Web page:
If you’re brave enough to have dipped your toes into the Wild West that is cryptocurrency, you probably know that people have long since abandoned trying to mine on their desktop computers. Farms of GPUs are all the rage now, but dedicated mining hardware has also enjoyed a following among those who are serious about their fictitious money. The state-of-the-art for such devices is moving just as rapidly as cryptocurrency itself is, which means older mining gear can now be picked up fairly cheap on the second-hand market. This is an excellent opportunity for those who want to experiment with this type of hardware and potentially utilize it for some other purpose, but first you’ve got to figure out how the thing works.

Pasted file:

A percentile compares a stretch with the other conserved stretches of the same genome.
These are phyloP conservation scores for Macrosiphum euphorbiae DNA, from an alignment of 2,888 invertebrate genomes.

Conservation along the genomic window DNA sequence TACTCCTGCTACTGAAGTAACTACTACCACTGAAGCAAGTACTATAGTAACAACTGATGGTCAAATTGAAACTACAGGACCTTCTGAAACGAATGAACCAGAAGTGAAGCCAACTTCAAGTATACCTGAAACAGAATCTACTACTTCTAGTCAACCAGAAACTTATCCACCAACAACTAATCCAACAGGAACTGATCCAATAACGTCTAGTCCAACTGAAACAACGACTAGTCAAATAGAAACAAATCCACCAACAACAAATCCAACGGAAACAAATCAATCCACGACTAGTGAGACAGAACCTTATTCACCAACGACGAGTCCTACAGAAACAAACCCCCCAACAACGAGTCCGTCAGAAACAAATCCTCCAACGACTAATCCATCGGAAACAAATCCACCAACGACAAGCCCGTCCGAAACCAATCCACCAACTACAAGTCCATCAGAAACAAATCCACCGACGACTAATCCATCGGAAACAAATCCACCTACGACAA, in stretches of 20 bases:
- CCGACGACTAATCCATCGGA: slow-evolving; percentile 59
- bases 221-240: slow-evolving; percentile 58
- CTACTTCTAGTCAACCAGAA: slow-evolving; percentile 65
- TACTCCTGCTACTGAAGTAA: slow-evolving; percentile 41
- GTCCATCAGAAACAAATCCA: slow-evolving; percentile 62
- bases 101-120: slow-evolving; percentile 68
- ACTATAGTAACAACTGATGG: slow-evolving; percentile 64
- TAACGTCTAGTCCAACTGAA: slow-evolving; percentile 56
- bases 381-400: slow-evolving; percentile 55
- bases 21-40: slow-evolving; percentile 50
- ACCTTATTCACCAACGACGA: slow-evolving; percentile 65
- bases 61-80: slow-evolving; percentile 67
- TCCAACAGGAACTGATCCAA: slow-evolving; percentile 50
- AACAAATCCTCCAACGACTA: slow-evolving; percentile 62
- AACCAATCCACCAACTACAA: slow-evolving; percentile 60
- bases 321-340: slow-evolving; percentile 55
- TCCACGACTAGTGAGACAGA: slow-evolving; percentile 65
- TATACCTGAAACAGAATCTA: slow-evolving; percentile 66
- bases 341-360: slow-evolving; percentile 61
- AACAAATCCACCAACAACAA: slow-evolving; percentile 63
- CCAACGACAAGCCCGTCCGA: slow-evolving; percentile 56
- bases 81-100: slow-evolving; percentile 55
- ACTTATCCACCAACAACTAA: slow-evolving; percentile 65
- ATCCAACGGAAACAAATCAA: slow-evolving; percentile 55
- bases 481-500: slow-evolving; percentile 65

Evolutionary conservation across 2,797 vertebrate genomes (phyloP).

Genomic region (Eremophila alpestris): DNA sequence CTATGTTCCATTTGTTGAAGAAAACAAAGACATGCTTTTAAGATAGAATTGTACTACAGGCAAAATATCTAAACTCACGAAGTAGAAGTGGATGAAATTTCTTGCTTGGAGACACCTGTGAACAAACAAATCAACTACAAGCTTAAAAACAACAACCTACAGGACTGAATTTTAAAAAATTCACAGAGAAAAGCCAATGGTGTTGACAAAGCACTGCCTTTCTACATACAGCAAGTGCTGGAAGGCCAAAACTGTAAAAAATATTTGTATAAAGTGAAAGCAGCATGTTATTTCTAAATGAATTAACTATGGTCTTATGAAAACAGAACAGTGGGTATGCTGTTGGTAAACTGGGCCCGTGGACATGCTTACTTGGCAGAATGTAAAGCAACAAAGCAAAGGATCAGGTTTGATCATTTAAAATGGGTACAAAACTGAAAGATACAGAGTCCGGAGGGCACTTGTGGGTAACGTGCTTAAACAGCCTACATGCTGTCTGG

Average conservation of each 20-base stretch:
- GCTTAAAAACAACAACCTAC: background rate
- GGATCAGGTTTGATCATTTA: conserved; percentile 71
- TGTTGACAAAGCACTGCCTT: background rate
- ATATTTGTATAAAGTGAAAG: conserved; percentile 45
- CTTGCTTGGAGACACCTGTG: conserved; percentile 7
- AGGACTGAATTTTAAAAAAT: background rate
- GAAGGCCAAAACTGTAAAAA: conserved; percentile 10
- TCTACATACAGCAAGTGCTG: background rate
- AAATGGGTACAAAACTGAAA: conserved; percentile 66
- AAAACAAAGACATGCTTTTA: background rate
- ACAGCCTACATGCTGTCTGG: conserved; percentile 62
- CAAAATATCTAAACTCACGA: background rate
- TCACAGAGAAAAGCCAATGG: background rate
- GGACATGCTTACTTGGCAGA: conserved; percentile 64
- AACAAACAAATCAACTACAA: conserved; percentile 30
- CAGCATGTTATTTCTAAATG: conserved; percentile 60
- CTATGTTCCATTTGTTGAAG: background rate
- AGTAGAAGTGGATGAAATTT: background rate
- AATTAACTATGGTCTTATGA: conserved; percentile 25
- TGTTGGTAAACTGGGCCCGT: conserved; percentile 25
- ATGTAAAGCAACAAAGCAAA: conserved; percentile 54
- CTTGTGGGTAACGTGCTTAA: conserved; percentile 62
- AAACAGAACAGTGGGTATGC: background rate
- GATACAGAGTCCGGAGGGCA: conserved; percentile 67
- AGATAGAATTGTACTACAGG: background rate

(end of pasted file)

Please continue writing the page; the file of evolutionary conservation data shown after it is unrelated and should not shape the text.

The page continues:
To that end, [Tomasz Wątorowski] wrote in to the tip line to tell us about the progress he’s made reverse engineering the control protocol for the Antminer S1. As is often the case, the documentation didn’t have all the details he needed, but it did have a schematic of the BM1380 chip at the heart of the device.
The Antminer S1 contains 64 BM1380 chips on an internal UART bus. With the information from the schematic, [Tomasz] was able to tap into this UART bus with a USB adapter and start listening in on the conversation. He compiled a collection of commands and learned enough to be dangerous (which is always the goal here at Hackaday).
For example, he found that the could set the frequency of the BM1380 as high as he wished without any consideration for thermal overload. This could potentially allow somebody to run the hardware to the point of destruction, à la Stuxnet.